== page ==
Winning BME team Bullseye developed a device to reduce risk of aspiration during upper gastrointestinal procedures.
Three Georgia Tech biomedical engineering (BME) students are new members of the University Innovation Fellows (UIF) program, which trains and encourages students to be better leaders and bring new opportunities, creativity, and entrepreneurship to their campuses.
Two teams of students from the Wallace H. Coulter Department of Biomedical Engineering at Georgia Tech and Emory won a chunk of prize money in the 2019 DEBUT (Design by Biomedical Undergraduate Teams) Challenge.
Two teams that include former Wallace H. Coulter Department of Biomedical Engineering at Georgia Tech graduates have reached the finals of national Collegiate Inventors Competition.
Anna Romanov and Julia Woodall are winners of prestigious Astronaut Scholarships through the Astronaut Scholarship Foundation (ASF), which was created in 1984 by the six surviving Mercury 7 astronauts to help the United States retain a leadership position in technology and innovation by supporting the best and brightest scholars in science, technology, engineering, and mathematics – the STEM fields.
Devina Puri won in the Ph.D. candidate category. Her talk covered, “Single-cell Dynamics of Bacterial Biofilm Formation.” Jackson Hair, Ph.D., won in the postdoctoral category. His talk covered, “Motion-Compensation with Self-Navigation MRI.”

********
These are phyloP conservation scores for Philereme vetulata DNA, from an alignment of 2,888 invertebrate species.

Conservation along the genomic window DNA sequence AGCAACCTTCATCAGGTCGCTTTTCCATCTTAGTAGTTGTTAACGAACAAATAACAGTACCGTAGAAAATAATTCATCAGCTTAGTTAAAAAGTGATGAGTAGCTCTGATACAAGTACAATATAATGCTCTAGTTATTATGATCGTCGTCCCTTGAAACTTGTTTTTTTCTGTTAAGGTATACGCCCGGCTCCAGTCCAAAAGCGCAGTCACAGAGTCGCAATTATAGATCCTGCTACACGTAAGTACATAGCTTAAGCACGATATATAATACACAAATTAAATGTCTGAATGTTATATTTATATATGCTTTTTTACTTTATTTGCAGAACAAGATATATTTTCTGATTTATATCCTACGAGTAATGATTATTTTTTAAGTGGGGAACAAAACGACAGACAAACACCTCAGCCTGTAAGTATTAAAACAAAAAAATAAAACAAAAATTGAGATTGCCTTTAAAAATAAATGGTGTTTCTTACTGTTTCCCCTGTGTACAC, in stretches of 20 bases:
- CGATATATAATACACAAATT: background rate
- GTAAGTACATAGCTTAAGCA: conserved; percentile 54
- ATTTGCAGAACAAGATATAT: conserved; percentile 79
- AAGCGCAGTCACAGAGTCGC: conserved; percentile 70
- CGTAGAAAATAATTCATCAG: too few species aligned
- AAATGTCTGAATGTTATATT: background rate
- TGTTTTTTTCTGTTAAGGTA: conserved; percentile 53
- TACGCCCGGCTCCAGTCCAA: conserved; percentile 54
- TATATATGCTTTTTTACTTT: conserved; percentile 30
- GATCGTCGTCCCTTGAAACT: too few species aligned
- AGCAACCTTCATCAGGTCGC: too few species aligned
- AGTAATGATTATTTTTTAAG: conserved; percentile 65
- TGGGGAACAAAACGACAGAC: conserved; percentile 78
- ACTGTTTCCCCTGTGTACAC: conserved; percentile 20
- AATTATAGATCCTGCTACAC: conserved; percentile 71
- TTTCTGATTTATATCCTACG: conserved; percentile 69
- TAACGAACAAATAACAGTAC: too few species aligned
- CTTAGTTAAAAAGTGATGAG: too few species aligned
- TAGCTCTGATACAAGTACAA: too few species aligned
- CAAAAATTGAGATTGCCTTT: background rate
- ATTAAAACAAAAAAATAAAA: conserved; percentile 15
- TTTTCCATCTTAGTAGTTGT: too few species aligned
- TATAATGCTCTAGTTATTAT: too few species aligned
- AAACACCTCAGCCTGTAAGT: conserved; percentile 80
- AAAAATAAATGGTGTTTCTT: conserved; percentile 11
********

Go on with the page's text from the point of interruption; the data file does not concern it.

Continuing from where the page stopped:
The Mars Generation (TMG) announced its second class of 24 Under 24 Leaders and Innovators in STEAM and Space Award winners. Among this year’s 2019 winners is Anagha Krishnan, a third-year biomedical engineering undergraduate student, from the Wallace H. Coulter Department of Biomedical Engineering at Georgia Tech and Emory University.
Georgia Tech’s Lee-Kai Sun and Julia Woodall are 2019 recipients of the Barry Goldwater Scholarship.
SecURO and Libi Medical both made the finals in their respective divisions, or tracks, with SecURO winning first place, which earned them $4,000 prize and trophy.
Winning the BME prize, and $1,000 was Tube Team, a trio of young women who developed a solution to organize IV catheter tubes to increase patient and medical staff safety during ICU transport. The winning students are Emily Dunford, Arielle Margulies, and Sarah Nixon.